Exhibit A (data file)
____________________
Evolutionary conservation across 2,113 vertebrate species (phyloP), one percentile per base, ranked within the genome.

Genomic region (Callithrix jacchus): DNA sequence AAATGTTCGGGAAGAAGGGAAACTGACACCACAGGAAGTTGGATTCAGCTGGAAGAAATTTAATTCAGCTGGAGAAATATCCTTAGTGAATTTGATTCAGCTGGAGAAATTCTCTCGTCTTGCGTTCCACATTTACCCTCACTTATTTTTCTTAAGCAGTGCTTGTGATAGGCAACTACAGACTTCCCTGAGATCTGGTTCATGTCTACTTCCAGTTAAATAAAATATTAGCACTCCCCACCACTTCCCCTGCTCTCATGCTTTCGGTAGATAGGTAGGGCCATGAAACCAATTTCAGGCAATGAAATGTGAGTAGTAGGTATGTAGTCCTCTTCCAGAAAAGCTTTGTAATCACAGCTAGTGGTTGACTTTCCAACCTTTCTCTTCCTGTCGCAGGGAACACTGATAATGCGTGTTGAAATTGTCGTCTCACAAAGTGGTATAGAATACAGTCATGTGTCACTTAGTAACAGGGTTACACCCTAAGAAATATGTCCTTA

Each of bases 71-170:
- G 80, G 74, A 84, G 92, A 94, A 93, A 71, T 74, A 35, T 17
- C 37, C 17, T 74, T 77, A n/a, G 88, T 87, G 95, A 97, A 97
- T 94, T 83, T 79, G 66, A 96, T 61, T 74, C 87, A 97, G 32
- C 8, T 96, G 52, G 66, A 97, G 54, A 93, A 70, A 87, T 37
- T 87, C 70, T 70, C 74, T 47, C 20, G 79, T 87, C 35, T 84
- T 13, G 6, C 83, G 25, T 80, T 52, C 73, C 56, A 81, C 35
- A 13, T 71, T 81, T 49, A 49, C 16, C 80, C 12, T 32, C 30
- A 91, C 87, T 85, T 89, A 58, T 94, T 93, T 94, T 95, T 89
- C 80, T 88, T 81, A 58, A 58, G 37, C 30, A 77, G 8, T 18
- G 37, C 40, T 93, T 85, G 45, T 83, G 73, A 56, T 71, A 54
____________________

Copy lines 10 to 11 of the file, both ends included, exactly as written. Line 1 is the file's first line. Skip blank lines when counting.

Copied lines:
- A 13, T 71, T 81, T 49, A 49, C 16, C 80, C 12, T 32, C 30
- A 91, C 87, T 85, T 89, A 58, T 94, T 93, T 94, T 95, T 89